Minnesota legislators plan to hold a hearing where no legislative body has ever met before — the Stillwater prison.
The state House corrections division is meeting Wednesday to review overall state prison staffing and safety.
Five DFL lawmakers toured the 104-year-old Minnesota Correctional Facility-Stillwater in lockdown, in preparation for their hearing.
The union for the officers says assaults on prison staff by inmates have increased. Last year for the first time a Minnesota corrections officer, Joseph Gomm, was killed while on duty. Another officer, Joe Parise died after a medical emergency following his intervention in a fight at Oak Park Heights prison.
"These tragedies have gotten our attention," said Dan Wolgamott, DFL-St. Cloud, "And it's our family members, our friends, our neighbors that are working in these facilities."
Legislators walked by cell blocks, and glimpsed areas for solitary confinement. Prison guides, including Warden Eddie Miles, showed off the education center and dining hall. Miles said they want "to help guys be successful upon release. We have to make sure that they feel safe to come out of their cells before they can go to some of the value added programming that we try to offer."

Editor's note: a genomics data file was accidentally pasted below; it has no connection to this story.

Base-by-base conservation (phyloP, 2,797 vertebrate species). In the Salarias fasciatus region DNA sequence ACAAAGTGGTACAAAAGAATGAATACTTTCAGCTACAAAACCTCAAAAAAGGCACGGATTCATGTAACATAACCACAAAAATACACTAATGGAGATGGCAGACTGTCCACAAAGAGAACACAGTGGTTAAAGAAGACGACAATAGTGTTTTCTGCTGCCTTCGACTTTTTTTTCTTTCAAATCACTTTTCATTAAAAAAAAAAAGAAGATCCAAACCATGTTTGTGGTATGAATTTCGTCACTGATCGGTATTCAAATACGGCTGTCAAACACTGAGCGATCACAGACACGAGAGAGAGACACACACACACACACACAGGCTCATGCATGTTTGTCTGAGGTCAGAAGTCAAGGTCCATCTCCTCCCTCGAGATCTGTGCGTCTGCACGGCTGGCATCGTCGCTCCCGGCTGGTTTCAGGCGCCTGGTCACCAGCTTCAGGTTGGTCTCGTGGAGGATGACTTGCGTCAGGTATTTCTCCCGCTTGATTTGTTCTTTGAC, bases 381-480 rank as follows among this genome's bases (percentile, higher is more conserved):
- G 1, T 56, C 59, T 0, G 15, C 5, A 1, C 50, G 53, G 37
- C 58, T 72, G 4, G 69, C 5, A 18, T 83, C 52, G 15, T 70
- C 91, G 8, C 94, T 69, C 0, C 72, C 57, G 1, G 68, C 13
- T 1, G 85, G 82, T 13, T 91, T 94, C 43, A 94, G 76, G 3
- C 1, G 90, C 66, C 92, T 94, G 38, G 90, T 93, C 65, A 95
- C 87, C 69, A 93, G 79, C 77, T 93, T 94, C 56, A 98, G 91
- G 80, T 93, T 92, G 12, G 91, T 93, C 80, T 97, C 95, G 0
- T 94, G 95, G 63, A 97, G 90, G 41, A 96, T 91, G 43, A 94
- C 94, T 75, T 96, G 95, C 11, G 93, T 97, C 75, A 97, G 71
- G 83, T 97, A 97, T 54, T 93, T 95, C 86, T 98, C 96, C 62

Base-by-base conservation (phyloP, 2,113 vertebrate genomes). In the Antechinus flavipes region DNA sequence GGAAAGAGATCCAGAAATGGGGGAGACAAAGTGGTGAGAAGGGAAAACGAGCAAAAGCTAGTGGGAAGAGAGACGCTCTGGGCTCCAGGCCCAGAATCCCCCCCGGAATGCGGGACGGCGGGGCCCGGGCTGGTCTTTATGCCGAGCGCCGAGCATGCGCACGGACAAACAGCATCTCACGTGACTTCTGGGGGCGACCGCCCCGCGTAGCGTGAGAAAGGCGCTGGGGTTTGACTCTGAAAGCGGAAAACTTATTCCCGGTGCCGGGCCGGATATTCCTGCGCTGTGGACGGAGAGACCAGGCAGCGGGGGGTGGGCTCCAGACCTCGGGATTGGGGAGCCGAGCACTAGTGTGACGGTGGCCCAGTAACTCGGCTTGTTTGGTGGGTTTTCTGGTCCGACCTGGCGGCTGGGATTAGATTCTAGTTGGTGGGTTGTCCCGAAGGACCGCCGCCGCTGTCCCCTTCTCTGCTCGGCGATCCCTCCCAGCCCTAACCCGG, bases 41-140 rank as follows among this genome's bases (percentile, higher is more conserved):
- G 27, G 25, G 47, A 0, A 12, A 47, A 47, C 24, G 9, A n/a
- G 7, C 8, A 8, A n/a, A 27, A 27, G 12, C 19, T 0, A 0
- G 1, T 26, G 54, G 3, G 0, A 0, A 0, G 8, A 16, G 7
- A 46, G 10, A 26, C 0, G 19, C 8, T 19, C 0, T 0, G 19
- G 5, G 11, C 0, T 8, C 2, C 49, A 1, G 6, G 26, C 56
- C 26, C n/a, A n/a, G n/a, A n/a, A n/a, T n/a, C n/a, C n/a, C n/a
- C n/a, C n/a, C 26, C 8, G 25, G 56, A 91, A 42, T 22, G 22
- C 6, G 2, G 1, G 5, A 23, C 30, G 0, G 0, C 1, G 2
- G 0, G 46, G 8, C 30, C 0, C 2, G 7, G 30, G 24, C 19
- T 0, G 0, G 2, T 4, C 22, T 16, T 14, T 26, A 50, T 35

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Rep. Jack Considine, DFL-Mankato, who worked as a counselor at the Blue Earth County Jail and at the Minnesota Security Hospital, has closely watched corrections issues in the state for decades. He says along with staffing there's been too little thought on helping offenders adjust to life outside.
"This is directly on the Legislature, they just haven't shown a lot of interest in what was going on and haven't funded a lot of things, not just staffing, but programming, innovation," he said.
Rep. Marion O'Neill, R-Maple Lake, who was not on the tour, said in an interview that while inmate rehabilitation is important, staff safety is of paramount importance. She's also concerned about what the additional personnel will cost state taxpayers.
"I can't tell you how many additional officers they actually need, that's something we need to discuss in the committee and hear honestly, with documentation to say, 'OK, we implement these safety procedures, how many people do we really need?'" she said.
Gov. Tim Walz said he wants to better protect corrections officers, while trying to keep inmates from re-offending once they are released.